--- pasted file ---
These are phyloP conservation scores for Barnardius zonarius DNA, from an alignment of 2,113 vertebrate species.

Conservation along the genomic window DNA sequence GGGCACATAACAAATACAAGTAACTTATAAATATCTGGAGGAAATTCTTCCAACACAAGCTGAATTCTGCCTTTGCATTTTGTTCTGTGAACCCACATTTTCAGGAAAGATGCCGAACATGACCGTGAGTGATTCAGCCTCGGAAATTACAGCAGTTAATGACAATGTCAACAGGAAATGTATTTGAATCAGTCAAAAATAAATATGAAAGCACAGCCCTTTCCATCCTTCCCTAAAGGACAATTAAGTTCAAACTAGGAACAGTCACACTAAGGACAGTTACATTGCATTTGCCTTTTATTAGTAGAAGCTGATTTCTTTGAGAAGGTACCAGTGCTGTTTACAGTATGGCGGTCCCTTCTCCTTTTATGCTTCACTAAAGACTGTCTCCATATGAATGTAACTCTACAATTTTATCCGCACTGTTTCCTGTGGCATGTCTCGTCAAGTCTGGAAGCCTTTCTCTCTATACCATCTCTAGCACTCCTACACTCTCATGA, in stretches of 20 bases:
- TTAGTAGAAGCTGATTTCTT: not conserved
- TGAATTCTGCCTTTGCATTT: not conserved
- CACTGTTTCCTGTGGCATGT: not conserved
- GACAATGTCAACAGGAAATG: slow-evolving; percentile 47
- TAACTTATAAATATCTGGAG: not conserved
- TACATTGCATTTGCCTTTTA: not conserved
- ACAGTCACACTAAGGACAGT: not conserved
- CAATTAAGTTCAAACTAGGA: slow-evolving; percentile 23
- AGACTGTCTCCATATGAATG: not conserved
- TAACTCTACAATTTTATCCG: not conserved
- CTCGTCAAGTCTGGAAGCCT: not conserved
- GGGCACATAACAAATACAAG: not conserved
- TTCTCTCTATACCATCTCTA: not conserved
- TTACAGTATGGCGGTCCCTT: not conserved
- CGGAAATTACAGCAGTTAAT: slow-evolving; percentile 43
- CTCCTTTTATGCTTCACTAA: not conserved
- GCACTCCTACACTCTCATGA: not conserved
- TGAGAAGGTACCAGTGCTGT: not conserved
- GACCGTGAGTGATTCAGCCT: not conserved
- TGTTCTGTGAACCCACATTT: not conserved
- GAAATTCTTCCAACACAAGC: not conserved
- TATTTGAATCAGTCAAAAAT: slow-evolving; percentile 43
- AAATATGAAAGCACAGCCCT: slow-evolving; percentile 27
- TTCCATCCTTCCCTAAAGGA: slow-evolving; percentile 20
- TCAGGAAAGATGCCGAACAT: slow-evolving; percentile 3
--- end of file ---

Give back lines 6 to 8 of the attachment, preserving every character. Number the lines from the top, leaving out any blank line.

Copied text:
- GACAATGTCAACAGGAAATG: slow-evolving; percentile 47
- TAACTTATAAATATCTGGAG: not conserved
- TACATTGCATTTGCCTTTTA: not conserved